Border South review: slow train to US border purgatory

Raúl Pastrana’s compassionate film rides with a Nicaraguan migrant trying to cross into America, and a US researcher seeking traces of others who never made it

Documentaries about migrants have become a thriving subgenre, thanks to an abundance of subjects crossing the globe. Rarely are they presented with the kind intimacy of Raúl Pastrana’s film, which presents the trail from south Mexico to the US in vivid detail, filled with the weary but amused resignation of displaced people. Many migrant documentaries are about the final journey; this one is about waiting, unsure if there will ever be a final journey to a better life.

Our main character is Gustavo, a Nicaraguan who has been shot by Mexican police while attempting to get closer to the border. Migrants such as Gustavo play a cat-and-mouse game with the authorities, whose presence as they ride the top of trains in full military fatigues and balaclavas is a frightening warning in the film. If the troops are deployed elsewhere, the migrants are the ones riding in dense formation on the roofs. This back and forth of trains is a backbone of the film, and Pastrana shows us as much of the dust and hot metal as possible in some spectacular frames.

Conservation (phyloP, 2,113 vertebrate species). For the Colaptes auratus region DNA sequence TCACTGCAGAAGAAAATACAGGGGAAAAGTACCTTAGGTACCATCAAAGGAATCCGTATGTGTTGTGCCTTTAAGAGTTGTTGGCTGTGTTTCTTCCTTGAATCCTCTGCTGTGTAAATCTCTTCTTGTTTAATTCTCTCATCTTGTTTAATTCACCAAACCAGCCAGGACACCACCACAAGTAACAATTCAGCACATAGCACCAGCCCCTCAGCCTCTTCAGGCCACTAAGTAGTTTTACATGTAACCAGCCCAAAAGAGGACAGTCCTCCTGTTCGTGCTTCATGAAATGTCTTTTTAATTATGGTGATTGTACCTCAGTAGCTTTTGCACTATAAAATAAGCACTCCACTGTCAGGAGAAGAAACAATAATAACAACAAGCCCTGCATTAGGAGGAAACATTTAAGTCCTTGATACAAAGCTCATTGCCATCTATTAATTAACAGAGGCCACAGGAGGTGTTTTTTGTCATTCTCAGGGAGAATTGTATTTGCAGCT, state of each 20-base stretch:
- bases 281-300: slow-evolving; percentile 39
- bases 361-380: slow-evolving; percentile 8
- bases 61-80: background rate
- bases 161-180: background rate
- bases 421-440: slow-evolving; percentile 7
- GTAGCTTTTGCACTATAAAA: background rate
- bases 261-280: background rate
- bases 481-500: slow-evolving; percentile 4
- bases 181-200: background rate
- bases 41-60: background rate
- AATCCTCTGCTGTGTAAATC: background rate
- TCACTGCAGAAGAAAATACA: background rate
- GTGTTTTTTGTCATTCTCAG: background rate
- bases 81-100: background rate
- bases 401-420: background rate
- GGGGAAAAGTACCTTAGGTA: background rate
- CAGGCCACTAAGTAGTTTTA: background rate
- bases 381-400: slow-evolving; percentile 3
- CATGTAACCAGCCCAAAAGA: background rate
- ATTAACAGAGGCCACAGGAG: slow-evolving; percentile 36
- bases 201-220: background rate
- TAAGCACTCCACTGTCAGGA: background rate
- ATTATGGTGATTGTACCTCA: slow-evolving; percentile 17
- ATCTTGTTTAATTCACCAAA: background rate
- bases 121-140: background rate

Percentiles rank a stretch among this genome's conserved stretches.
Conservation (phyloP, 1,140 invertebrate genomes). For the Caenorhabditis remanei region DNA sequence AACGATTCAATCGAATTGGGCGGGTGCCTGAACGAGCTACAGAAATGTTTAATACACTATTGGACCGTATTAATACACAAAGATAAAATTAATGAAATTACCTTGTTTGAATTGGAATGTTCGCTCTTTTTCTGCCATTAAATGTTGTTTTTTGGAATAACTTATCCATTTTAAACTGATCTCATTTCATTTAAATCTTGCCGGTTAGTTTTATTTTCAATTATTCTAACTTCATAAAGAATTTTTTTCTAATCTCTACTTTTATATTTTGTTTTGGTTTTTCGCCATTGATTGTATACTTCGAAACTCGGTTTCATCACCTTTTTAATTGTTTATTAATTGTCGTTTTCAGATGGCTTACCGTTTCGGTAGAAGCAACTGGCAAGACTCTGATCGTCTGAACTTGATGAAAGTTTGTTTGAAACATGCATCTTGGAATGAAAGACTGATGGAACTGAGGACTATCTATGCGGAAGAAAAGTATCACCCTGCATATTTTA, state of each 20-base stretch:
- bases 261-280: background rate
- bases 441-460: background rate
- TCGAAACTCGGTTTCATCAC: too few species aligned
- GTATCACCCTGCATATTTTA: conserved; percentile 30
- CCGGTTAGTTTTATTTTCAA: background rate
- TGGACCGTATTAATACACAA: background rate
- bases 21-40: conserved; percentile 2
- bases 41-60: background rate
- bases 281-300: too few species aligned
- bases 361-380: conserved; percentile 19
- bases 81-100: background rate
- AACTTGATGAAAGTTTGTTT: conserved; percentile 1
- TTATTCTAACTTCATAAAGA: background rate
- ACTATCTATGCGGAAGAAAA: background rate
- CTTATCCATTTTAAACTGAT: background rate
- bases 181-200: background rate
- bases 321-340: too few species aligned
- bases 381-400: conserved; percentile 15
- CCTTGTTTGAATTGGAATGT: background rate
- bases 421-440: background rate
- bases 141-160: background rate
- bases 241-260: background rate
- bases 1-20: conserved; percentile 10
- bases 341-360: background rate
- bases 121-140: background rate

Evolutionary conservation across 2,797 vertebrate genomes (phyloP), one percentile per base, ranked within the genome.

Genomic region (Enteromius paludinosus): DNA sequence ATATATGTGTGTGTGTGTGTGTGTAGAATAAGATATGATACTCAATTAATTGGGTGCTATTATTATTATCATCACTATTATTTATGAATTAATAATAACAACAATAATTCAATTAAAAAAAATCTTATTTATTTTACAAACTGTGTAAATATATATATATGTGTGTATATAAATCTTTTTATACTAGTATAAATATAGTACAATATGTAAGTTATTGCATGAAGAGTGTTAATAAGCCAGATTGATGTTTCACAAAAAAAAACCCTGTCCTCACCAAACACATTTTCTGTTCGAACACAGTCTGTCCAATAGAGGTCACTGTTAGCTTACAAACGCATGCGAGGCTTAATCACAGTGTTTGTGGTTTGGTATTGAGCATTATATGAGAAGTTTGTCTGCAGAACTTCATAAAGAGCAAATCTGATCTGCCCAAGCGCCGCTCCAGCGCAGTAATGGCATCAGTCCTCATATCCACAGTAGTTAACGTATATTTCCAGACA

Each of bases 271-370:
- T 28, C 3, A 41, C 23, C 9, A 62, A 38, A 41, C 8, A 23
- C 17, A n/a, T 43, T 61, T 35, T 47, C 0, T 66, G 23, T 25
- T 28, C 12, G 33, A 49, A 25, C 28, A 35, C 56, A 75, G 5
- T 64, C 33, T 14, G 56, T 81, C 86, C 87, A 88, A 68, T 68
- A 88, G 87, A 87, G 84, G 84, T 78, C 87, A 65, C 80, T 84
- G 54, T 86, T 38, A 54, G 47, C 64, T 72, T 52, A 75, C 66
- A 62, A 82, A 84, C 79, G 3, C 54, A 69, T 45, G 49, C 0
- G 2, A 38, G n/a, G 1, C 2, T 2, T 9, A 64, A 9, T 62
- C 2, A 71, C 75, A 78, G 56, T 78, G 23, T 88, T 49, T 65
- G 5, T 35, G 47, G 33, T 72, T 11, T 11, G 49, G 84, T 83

This game has rules of engagement, one of which is that the police should not use excessive gunfire on migrants, or at least not be caught doing so – and Gustavo’s case has had significant attention in the media, which gives him a welcome leg-up on his fellow migrants. We return again and again to Gustavo’s waiting game, and also visit an array of other Central Americans, mostly Hondurans, hanging out in camps, in forests and by the tracks, waiting for an opportunity. With both the US and Mexican authorities cracking down, their chances are bleak, and the film is peppered with talk of those who’ve disappeared and died.